WIO News: Come spring, chances are there’ll be driving tours in fake panda cars along the A646 between Halifax and Todmorden, with overnight stays in dodgy-looking farmhouses. Happy Valley has done for Calderdale what Peaky Blinders did for Birmingham, and dark telly tourism is all about ticking off locations and looking the part (though I’m not sure hi-vis tabards will catch on). But there are three better, more active ways to explore the Calder valley. Two of these use the Calderdale Way, either the northern section or the southern, both of which involve hill climbs and traverses across fields, hedgerows, stiles – the usual argy-bargy of agricultural rambling.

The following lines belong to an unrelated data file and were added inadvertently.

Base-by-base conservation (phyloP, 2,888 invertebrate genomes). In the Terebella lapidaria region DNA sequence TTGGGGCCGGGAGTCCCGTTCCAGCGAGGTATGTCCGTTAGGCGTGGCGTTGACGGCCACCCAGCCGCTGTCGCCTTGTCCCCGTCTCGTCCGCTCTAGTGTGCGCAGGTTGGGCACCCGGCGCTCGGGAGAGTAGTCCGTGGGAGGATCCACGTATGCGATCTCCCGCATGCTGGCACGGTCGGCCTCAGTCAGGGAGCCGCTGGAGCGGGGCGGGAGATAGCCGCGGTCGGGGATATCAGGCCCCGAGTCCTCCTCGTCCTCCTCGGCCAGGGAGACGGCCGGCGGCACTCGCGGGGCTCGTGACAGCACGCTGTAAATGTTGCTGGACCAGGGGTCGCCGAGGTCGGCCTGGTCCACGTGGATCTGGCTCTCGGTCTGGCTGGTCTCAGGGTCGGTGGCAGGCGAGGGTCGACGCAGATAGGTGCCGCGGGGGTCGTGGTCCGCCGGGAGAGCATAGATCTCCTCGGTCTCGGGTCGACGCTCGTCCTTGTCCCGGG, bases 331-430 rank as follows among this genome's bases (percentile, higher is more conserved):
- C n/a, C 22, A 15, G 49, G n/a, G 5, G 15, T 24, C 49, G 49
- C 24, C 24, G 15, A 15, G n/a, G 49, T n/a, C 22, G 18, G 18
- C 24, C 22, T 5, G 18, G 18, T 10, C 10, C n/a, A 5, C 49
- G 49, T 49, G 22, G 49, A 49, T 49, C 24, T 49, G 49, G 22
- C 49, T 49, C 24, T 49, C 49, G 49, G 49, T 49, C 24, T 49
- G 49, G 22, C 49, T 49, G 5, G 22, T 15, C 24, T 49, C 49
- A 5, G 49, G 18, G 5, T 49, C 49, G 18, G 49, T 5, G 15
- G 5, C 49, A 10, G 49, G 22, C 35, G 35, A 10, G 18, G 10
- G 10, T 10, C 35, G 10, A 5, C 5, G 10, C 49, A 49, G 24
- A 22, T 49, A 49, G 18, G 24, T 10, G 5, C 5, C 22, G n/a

The third, easier option is the towpath of the Rochdale canal – and that is what I did, or at least how I began, getting off the train at Sowerby Bridge and heading west. Canals are flat and sometimes circuitous, but they require no navigation skills. You can look around as you amble. As they were built for industry, they take walkers close to the action – people, places, buildings – and there’s plenty to see along this valley.
If gentrification has come to some corners of West Yorkshirethe West Riding, it doesn’t seem to have done much to Sowerby Bridge, which is essentially a suburb of Halifax. I could see the town’s looming Wainhouse Tower – a folly built by prosperous dyer John Edward Wainhouse – as I crossed the River Calder. I followed my nose to find the canal and it took me along a street filled with ruinous light industrial units and dead pubs – a genuine urban backside. Eventually I stumbled on some steps and climbed up to the towpath.